"Tropicana Adult Hotel Hourly Rates" reads one of the signs in local photographer Jaimi Novak's first solo show, "Signs of Time," at the Minnesota Center for Photography. Novak photographed old signs in front of hotels, restaurants, and bowling alleys by combining digital photography with a scratchy viewfinder camera. The resulting images are colorful, scarred windows to the past.
CP: Can you explain to me how you combine digital photography with the viewfinder camera?
JN: It's a technique called "through the viewfinder." I bought an old Argus 75 viewfinder camera. When you look through the top, you can see the image, so I just pointed my digital camera into the top of the viewfinder camera, and it captures the glass, the dust, and the scratches; the dirtier the viewfinder camera, the better. I've been shooting in this method for about a year. You have to make your own little contraption to connect your digital camera to the viewfinder one and block out the light. I tried a variety of methods, but the one I like best is using a Pringles can and duct tape. It's not very fancy, but it works. I get a lot of strange looks when I'm shooting with it.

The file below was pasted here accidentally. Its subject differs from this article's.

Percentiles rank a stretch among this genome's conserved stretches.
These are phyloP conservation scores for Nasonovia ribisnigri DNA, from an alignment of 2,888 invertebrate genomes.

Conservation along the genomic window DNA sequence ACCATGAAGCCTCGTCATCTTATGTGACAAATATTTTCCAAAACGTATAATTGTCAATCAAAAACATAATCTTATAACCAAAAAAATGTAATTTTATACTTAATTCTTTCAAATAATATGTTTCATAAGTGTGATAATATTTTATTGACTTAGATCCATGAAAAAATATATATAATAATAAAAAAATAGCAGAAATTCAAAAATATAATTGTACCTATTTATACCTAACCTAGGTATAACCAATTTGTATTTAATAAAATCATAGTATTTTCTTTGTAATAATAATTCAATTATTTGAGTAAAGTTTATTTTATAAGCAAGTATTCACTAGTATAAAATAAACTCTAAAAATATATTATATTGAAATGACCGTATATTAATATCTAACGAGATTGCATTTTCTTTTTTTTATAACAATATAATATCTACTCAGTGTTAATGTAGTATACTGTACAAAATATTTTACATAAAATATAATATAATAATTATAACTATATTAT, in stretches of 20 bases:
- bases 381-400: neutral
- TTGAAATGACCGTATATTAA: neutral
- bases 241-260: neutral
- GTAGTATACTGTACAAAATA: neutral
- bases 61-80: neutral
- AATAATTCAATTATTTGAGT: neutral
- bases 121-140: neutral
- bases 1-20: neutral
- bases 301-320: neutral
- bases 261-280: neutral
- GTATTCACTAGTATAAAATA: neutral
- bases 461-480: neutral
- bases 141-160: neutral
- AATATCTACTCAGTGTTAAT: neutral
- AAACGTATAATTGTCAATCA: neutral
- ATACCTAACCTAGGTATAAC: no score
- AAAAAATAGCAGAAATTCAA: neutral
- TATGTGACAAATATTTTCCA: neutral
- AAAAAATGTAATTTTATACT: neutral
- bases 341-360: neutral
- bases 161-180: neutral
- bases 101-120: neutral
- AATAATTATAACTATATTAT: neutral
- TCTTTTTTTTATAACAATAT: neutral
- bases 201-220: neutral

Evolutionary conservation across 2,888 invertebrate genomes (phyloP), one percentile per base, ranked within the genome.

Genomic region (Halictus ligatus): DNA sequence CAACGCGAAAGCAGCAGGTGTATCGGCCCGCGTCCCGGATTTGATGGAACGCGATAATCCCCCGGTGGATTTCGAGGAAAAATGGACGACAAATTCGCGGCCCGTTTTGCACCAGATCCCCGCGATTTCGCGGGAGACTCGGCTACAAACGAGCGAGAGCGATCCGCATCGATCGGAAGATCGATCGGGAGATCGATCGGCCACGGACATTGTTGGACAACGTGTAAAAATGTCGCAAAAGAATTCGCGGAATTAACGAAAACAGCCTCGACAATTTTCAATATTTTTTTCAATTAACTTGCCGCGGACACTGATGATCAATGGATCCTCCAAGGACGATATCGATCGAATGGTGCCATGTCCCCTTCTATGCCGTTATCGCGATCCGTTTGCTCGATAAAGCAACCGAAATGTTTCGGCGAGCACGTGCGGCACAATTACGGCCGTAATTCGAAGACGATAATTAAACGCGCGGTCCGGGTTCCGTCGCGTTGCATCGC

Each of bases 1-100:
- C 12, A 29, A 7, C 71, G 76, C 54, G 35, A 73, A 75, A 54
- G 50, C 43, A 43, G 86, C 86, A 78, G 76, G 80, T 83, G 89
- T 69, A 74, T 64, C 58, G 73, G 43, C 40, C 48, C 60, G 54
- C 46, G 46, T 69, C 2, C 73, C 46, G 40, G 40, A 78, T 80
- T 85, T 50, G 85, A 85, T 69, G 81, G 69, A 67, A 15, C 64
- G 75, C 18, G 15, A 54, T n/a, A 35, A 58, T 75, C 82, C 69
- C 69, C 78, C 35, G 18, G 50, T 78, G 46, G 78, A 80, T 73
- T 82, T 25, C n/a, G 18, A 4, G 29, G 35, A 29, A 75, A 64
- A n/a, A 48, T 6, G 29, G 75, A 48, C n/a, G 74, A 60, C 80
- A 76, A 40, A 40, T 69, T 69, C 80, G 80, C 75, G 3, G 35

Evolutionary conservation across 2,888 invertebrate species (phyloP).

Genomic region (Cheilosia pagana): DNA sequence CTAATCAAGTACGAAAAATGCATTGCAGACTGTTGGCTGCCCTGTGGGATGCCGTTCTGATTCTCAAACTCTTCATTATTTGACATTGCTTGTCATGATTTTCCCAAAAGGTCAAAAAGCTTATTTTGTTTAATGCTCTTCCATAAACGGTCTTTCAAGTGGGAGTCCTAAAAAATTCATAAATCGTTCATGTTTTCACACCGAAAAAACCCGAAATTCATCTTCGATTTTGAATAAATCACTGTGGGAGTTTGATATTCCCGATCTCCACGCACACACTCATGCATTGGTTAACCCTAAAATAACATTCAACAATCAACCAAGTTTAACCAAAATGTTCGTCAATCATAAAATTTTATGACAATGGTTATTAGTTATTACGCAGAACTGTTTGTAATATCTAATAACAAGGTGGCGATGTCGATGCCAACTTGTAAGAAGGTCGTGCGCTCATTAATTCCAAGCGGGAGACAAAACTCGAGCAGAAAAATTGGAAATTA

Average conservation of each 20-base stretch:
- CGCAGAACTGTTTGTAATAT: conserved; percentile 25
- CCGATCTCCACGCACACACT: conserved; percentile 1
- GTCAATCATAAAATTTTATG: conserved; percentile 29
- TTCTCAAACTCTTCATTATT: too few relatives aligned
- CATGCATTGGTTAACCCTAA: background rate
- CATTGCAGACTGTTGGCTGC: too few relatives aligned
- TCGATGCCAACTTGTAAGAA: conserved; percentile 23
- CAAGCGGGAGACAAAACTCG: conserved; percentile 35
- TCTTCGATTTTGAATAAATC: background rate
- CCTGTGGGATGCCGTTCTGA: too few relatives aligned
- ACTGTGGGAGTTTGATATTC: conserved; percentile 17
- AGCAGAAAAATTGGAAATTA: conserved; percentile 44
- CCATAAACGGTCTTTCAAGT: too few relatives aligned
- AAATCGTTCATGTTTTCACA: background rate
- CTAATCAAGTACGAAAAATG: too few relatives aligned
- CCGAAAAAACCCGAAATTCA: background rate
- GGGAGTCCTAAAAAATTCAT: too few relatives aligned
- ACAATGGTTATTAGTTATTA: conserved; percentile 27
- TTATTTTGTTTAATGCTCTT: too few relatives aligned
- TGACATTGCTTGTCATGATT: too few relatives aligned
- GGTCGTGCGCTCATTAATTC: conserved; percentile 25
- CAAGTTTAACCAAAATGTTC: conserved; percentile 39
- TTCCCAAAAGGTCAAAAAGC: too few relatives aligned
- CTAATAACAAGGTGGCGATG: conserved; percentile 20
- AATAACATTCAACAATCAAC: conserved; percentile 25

CP: How did you find such interesting signs? Did you go on trips to photograph them, or did you just happen upon them?
JN: I do both. I was living in Tucson, Arizona, where they have a lot of old '50s motels with these awesome signs. I noticed that more and more of the motels were being torn down and replaced with chains. So I wanted to capture the signs before they were all gone. Now if I'm going to a certain city or on a trip I try to look for the signs, or research them on the internet to find where the different ones are located.
CP: What do you think these signs say about the past?
JN: I think they capture the nostalgia of a happier time, a better time; the whole '50s optimism and car trips. They used to be cool places to stay at. I think that's what a lot of people like about it: this bit of nostalgia for a simpler time when things were more individual with fewer of the big-box places.